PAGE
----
3. If Muslim countries, where Islam is the State religion, have disregarded polygamy and triple talaq, why should India, a secular country, continue to deny Muslim women their rights under the Constitution?
  4. There is no legal bar against abolishing polygamy and triple talaq, given the march of time and the need for social reform
  5. It may be true that only some women are directly affected by a polygamous marriage
  6. However, every woman to whom the law applies lives under the fear, threat or prospect of being subject to these practices, which impacts her confidence and dignity

Centre opposes triple talaq, polygamy among Muslims

  1. For the first time in India’s constitutional history, the Centre opposed in the Supreme Court the practice of triple talaq, nikah halala and polygamy among Muslims
  2. It favoured a relook on grounds of constitutional principles like gender equality, secularism, international covenants, religious practices and marital law prevalent in various Islamic countries
  3. Secularism & dignity of women: The fundamental question is whether, in a secular democracy, religion can be a reason to deny equal status and dignity available to women under the Constitution of India
  4. Any practice by which women are left ‘socially, financially or emotionally vulnerable’ or subject to the whims and caprice of menfolk is incompatible with the letter and spirit of Article 14 and 15 (Right to Equality) of the Constitution

Hindu son can divorce wife if she tries to separate him from aged parents

  1. SC: A Hindu son can divorce his wife for the cruelty of trying to pry him away from his ‘pious obligation’ to live with his aged parents and provide shelter to them
  2. A woman becomes a part of the husband’s family and cannot seek to separate him from his parents for the sole reason that she wants to entirely enjoy his income
  3. Insisting her husband to live separately from his parents is a western thought alien to our culture and ethos

Ban triple talaq, says Women Law Board

  1. AIMWPLB: (All India Muslim Women Personal Law Board) Ban triple talaq, punish men who give divorce arbitrarily and allow women to seek divorce
  2. Instantaneous talaq is in contravention of tenets of Koran
  3. Koran says there must be time for reconciliation between partners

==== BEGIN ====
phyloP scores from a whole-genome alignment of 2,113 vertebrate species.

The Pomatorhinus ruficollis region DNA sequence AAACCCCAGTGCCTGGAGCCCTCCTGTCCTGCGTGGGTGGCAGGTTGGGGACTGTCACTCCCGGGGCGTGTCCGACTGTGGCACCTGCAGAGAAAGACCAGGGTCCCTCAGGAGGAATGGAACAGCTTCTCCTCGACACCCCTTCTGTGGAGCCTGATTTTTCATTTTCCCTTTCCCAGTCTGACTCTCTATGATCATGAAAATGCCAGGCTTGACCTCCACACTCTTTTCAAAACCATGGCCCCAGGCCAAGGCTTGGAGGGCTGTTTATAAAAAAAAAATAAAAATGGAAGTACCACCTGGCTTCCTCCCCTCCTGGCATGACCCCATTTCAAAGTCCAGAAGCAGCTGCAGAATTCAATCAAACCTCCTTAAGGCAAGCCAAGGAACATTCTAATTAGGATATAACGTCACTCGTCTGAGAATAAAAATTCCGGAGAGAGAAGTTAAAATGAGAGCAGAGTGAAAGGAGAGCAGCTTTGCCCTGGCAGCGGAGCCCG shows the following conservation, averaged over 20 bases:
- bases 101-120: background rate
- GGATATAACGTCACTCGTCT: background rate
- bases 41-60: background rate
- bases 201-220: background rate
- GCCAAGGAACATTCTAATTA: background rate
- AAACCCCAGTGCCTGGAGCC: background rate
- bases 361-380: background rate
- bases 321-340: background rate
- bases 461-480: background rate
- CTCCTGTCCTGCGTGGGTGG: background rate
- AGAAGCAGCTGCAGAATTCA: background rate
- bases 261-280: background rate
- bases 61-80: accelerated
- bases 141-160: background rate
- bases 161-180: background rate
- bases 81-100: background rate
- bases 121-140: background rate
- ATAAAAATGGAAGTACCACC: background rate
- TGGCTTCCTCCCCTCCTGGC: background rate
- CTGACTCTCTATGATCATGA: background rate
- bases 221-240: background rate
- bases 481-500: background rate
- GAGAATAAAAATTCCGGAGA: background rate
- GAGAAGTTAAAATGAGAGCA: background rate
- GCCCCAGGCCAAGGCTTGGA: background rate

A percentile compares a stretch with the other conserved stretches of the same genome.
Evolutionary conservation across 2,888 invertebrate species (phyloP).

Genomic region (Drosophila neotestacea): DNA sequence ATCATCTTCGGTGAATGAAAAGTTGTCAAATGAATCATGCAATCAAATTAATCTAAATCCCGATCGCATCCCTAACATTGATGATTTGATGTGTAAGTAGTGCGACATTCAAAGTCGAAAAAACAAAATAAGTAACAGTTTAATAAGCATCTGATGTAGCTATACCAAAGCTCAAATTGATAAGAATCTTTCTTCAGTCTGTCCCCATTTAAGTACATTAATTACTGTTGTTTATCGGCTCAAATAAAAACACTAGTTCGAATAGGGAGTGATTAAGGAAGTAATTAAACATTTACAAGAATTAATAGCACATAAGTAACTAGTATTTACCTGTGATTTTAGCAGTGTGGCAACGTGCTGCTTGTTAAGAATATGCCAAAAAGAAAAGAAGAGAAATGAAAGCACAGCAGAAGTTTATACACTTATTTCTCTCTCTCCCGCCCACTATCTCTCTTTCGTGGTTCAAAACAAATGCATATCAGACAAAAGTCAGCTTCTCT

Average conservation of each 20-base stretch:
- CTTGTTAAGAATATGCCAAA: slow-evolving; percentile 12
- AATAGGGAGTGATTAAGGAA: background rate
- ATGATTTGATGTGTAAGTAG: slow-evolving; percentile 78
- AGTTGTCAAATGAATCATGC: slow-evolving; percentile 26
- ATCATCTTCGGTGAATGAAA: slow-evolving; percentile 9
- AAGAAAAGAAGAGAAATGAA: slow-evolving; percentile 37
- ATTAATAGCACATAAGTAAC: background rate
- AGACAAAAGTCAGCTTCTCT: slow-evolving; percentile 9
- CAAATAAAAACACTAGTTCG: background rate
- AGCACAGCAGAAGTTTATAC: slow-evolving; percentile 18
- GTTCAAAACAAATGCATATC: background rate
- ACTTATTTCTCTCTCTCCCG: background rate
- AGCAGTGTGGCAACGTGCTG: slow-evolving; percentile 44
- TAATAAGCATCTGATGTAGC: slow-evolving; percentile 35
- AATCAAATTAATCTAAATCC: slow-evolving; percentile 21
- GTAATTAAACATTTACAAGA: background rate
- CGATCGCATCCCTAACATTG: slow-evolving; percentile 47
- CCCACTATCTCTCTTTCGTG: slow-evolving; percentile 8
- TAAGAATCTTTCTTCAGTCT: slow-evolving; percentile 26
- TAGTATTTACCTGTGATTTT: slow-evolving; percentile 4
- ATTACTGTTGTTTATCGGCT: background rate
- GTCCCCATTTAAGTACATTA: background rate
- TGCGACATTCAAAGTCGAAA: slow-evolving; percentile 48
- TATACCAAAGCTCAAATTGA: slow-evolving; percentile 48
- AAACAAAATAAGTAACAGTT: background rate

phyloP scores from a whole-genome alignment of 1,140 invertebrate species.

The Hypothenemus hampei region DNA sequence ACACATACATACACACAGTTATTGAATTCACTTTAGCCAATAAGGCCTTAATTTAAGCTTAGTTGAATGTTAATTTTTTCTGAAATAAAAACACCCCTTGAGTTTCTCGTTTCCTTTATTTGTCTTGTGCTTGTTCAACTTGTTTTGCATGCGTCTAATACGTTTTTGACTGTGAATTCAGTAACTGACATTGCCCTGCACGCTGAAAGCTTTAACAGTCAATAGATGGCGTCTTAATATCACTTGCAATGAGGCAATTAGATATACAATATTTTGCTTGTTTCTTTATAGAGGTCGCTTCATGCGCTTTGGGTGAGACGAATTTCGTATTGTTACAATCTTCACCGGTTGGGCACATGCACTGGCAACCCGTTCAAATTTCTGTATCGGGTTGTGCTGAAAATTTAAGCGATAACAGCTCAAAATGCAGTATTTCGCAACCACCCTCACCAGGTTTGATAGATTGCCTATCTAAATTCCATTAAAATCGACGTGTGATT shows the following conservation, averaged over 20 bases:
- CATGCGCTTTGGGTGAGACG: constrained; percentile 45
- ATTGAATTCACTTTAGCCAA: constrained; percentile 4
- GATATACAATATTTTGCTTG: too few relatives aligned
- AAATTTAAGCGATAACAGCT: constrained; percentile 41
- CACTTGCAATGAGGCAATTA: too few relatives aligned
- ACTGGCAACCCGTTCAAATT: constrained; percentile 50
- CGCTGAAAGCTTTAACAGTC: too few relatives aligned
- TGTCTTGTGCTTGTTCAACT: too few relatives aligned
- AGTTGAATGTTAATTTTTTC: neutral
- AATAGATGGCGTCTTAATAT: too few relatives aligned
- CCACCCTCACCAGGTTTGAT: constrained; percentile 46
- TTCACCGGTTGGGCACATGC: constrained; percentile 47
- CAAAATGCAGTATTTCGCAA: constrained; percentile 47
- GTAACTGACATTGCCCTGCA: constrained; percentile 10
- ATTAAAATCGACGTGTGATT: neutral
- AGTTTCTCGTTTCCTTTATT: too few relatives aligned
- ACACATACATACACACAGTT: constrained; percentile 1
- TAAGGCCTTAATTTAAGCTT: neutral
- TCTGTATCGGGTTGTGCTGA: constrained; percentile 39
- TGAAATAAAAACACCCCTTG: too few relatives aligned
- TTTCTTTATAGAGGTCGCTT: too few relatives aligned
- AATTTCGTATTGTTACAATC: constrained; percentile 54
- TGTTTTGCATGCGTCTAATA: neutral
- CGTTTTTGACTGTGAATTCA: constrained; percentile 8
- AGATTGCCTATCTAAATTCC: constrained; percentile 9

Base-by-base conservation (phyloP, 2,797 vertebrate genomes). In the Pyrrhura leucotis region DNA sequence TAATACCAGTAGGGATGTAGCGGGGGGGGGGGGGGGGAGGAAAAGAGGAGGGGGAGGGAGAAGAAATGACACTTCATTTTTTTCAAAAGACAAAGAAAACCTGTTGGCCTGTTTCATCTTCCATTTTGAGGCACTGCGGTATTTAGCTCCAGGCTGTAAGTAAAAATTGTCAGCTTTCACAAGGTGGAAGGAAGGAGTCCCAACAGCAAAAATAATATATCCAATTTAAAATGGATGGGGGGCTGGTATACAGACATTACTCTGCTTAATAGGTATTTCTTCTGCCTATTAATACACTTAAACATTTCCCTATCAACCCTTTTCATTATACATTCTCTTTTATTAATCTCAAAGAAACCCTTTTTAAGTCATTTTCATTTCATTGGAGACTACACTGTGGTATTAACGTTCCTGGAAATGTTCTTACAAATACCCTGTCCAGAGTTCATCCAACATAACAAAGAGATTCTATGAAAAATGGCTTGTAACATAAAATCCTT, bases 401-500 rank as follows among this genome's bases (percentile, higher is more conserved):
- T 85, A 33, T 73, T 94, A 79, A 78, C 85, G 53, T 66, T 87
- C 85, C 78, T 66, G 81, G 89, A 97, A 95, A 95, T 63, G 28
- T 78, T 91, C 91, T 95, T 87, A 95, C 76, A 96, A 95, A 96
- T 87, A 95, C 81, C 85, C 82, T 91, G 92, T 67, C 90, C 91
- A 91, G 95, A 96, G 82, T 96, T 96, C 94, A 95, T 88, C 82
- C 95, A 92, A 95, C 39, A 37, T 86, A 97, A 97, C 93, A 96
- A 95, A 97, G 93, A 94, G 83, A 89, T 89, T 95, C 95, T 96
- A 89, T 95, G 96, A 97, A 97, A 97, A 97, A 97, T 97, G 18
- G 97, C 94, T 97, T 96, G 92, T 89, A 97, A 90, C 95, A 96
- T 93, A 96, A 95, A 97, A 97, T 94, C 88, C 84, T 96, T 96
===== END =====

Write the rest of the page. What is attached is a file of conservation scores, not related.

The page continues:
4. It says when a man gives talaq he must pause and consult his wife
  5. Otherwise, triple talaq is like a hanging dagger for Muslim women
  6. It has also sought a ban on ‘nikah halala
  7. What is it? A woman who has been divorced through triple talaq has to marry another man and consummate her marriage with him before being eligible to remarry her ex-husband

AIMPLB views on issues outlined in petitions- II

  1. Polygamy: Though Islam permits it, it does not encourage the same
  2. World Development Report 1991: Polygamy percentage among tribals, Buddhists and Hindus were 15.25, 7.97 and 5.80% respectively as compared to 5.73% in Muslims

AIMPLB views on issues outlined in petitions- I

  1. Context: A batch of petitions filed in the Supreme Court on the triple talaq issue
  2. AIMPLB: The contentious issue relating to Muslim practices of polygamy, triple talaq and nikah halala are matters of legislative policy and cannot be interfered with
  3. Practices provided by Muslim Personal Law on the issues of marriage, divorce and maintenance were based on holy scripture Al-Quran
  4. And thus, courts cannot supplant its own interpretations over the text of scriptures

SC gives Centre four weeks to respond on triple talaq issue

  1. Context: A batch of petitions filed in the Supreme Court on the triple talaq issue
  2. Recently: All India Muslim Personal Law Board (AIMPLB) told the Supreme Court that personal laws of a community cannot be re-written in the name of social reforms
  3. It also opposed pleas on issues, including gender discrimination faced by Muslim women in divorce cases